When I finally decided to swallow my pride, take the plunge and try the Call of Duty games out, I found myself surprised. Not by the explosions, gunplay, or general Hollywood-style pizzazz, but how ambitious and connected the games are. As the series moves further and further away from true events, starting around World at War, Call of Duty becomes a universe of its own. It's a little pocket of lore and continuity used by Activision to take casual shooter players by surprise and sell them extra merchandise. Even through the clumsy storytelling, there were little bits and pieces of self-awareness and, in some cases, strong anti-war, anti-military, and even anti-American sentiment. I was fascinated and taken aback, although not blown away entirely.
Now, news is breaking that Activision Blizzard is working on bringing Call of Duty to real Hollywood instead of pretend, video game Hollywood. Not only is Call of Duty going to be a movie, it’s going to be a series of movies, all woven together in a “universe,” meaning the producers are throwing the m-word around a lot. Yep, I’m talking about Marvel. Activision Blizzard is trying to sell us its vision of the Call of Duty cinematic universe, under the pretense that Marvel-style, interconnected narrative tomfoolery will be at play in this franchise as well.
Will it work? I doubt it. None of these post-Marvel attempts to create a “cinematic universe” will be successful on the same level, if at all. Marvel Studios did something more or less brand new, but there’s really only enough bandwidth in Hollywood for this to work, and Marvel doing it in-house was able to catch lightning in a bottle before it struck. Companies like Warner Bros. and Universal are trying to jump in with DC Comics and “Universal Monsters” respectively, and efforts have been clumsy at best. There's too much studio mangling, talent swapping, and gold-rushing to pull it off.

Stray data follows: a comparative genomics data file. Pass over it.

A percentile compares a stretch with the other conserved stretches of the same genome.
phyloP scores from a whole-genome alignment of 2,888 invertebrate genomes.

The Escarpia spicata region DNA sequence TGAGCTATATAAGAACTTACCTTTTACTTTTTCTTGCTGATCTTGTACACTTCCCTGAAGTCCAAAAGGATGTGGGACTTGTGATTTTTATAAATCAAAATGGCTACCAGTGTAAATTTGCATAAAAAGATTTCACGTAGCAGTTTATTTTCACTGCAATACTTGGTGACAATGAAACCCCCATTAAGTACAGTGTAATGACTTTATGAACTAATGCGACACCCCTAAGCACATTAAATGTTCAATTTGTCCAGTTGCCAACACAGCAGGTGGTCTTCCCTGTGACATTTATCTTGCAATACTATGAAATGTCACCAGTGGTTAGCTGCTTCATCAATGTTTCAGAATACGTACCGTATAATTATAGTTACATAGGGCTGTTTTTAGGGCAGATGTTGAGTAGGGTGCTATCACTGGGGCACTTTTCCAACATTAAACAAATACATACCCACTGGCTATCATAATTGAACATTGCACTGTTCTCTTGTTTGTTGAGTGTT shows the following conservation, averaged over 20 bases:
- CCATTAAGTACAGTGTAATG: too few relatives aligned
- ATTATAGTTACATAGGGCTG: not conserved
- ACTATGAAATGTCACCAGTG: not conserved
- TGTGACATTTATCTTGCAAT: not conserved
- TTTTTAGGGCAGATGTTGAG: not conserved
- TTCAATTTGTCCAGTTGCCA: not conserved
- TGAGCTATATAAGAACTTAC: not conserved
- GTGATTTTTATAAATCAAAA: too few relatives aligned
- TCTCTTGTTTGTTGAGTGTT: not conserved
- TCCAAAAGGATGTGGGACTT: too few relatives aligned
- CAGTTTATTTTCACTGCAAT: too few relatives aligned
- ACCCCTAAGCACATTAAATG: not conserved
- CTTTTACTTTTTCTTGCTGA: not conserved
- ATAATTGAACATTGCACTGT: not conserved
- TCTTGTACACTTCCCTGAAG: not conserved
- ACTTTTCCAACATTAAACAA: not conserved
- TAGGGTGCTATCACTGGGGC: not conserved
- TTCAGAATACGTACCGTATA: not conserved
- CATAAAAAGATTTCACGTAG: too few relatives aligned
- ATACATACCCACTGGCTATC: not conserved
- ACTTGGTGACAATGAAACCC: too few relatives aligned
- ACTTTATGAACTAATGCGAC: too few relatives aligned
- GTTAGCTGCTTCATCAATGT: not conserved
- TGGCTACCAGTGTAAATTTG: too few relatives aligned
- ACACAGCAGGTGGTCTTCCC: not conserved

Call of Duty is being produced in-house by Activision Blizzard Studios. This is a move in direct response to the Warcraft movie being a critical failure, despite making decent box office dollars. The money is good, but the reputation damage is no good for a company that rebuilt its image with AAA mega powers. So it has that going for it, but underneath that, you have to consider the source material. Marvel has decades and decades of IP built up, plenty of different interpretations and already-told-by-better-creators storylines to draw from and adapt. Call of Duty has a few years of video games to it, and calling much of it “storytelling” is generous.
I opened this piece with some tentative praise for the way the modern Call of Duty games have attempted to bridge storylines and build some connective narrative tissue between the games, as well as for some of its subversive-for-AAA themes. That said, that doesn’t mean all of that is volumous narrative goodness deserving a spot on a pedestal. It’s still fluff, more or less. To the extent of holding up a multi-movie franchise, in which millions of dollars are tied up and everything hangs on to different aspects of a story in such a different medium, it doesn’t feel like enough.
Call of Duty is primarily a multiplayer shooter known for its tight mechanics and community-driven features. That is not something that will translate into a movie. There are large portions of the Call of Duty audience who don’t even bother with the single-player campaigns. They’re not invested in the story, the characters, or the visual craft of shooting Russian terrorists. They’re just having fun with their friends. The controller and headset are vital components of this experience.
Sure, maybe Activision Blizzard hires a slick director, manufactures a competent script, and pulls off a fun blockbuster. Except this blockbuster will demand to be taken seriously and years more of your time as the company attempts to build a universe. Based on the reception, perception and core concepts of Call of Duty as a series with the identity it has, I don’t see this working out long-term.